Tips for Avoiding Disputes to Your Will
When you write out a will, you expect it to be honored after your passing and for your estate and assets to be dispersed as directed. However, there are times when a will may be disputed for some reason, and in some cases, those disputes may hold up the disbursement of assets and may even change the terms of your will. To avoid disputed wills as much as possible, note a few simple tips that you don't want to overlook.
1. Know the law
No matter what you put in your will, there may be laws in place that trump your own wishes. This means that your spouse may have certain rights to your shared estate and assets, and certain debts may need to be paid before your estate can be dispersed to others. If you don't put these things in your will, your spouse and creditors may dispute it after your passing and everything will be held up until those disputes are settled. A good way to avoid this is to consult with an attorney that specializes in estate planning, probate, and wills, and ensure that you follow the law when it comes to how your will is structured.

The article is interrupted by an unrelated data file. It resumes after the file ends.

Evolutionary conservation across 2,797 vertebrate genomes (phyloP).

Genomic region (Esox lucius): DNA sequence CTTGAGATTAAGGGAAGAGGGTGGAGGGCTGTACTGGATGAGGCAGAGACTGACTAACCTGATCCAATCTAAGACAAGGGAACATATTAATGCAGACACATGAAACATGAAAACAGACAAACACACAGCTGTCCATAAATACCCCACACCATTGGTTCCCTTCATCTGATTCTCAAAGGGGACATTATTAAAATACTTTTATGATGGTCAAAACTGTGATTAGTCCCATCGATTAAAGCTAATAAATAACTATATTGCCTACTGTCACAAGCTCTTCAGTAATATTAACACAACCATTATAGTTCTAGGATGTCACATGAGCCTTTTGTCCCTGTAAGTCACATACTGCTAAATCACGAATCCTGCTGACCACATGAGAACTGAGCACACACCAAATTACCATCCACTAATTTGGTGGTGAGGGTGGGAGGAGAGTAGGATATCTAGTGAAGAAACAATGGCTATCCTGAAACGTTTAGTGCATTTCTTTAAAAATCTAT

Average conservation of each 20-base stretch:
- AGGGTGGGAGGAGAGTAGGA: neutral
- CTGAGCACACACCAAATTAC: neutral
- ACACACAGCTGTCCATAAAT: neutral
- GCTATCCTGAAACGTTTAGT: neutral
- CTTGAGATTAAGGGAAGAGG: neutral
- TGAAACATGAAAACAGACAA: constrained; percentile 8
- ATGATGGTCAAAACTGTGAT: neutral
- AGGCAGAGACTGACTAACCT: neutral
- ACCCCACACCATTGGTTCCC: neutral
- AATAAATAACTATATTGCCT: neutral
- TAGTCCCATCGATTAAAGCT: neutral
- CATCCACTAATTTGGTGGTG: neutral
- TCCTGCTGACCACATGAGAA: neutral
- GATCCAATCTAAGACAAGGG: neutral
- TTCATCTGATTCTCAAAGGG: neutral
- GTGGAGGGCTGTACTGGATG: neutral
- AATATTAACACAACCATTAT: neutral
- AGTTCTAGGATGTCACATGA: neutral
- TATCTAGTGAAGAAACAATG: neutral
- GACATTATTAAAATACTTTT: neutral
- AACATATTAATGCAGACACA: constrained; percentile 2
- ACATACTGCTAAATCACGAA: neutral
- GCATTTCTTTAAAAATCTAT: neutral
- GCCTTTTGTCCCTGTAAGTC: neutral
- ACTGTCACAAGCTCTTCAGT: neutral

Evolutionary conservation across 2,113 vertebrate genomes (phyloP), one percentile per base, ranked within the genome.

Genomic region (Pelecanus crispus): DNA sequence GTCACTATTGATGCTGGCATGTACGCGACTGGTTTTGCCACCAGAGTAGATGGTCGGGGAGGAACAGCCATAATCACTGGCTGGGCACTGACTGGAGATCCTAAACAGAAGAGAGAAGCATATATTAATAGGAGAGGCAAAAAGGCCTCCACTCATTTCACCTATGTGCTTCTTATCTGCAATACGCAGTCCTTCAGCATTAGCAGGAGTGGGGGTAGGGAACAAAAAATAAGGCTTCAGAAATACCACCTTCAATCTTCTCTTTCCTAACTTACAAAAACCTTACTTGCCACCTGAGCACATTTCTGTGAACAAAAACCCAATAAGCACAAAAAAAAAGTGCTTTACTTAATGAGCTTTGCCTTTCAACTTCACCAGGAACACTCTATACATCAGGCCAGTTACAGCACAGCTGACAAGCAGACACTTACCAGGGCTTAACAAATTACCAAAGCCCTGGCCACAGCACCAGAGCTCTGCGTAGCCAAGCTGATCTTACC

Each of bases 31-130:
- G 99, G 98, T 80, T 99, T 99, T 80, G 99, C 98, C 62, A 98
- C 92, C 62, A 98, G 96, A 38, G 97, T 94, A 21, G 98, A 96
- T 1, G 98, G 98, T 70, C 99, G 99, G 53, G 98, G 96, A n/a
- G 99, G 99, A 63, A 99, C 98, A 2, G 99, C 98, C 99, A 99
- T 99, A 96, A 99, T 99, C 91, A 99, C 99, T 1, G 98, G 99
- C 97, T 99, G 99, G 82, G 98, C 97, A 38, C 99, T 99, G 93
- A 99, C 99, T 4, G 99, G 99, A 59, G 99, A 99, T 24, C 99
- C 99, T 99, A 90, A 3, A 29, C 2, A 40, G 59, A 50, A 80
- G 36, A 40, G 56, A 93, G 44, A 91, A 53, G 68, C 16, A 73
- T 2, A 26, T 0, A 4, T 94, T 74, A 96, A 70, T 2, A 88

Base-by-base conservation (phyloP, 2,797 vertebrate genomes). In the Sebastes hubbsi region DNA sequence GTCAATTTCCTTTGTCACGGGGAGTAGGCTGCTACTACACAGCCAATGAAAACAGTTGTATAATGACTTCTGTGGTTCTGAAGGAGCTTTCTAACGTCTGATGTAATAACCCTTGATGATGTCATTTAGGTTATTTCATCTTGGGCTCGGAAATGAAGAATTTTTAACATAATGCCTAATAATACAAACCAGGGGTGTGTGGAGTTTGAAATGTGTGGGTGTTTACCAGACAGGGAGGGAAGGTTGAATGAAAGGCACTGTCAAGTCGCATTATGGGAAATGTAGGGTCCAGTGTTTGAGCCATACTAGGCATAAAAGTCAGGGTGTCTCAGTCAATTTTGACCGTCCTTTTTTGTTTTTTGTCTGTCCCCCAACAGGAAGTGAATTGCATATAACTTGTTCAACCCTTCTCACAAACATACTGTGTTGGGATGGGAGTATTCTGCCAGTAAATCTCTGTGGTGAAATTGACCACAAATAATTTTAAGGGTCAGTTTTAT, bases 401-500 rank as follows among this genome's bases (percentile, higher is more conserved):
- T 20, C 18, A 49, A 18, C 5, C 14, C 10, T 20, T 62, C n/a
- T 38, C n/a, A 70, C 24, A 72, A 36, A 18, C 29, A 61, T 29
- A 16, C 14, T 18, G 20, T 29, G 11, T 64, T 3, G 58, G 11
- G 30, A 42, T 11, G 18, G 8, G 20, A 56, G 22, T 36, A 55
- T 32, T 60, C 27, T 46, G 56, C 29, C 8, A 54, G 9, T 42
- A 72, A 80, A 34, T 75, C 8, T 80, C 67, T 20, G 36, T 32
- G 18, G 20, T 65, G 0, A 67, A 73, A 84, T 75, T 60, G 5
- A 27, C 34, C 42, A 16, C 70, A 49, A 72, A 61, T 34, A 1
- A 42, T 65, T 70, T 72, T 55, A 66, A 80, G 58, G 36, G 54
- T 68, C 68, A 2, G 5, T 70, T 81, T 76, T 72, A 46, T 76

2. Word it properly
Sometimes the way a will is worded will cause disputes, and here too an attorney can assist. As an example, if you were to say that you leave everything to your "family," this may not be specific enough and may open up the will to disputes. Your cousins, grandchildren, and other distant relatives may consider themselves "family" and in turn, they may contest the will and ask for a share of your estate. You might not be specific enough when it comes to leaving real property to heirs, such as saying you leave them your "vehicles." One child may assume they get the truck while another assumes they both should share the truck and the sports car. An attorney can ensure the will is worded in a way that reflects your wishes and makes it easy for probate courts to understand those wishes, avoiding potential disputes.
3. Have it signed and witnessed properly
If the persons you had witness your original will have since passed away or may be hard to find when you pass away, someone may contest the validity of your signature and those witnesses. It's always good to have your signature witnessed by an attorney or other professional and a notary public, who can verify your signature after your passing. If needed, update your signature and the witnesses to your signature as needed, so no one contests whether or not you actually signed it.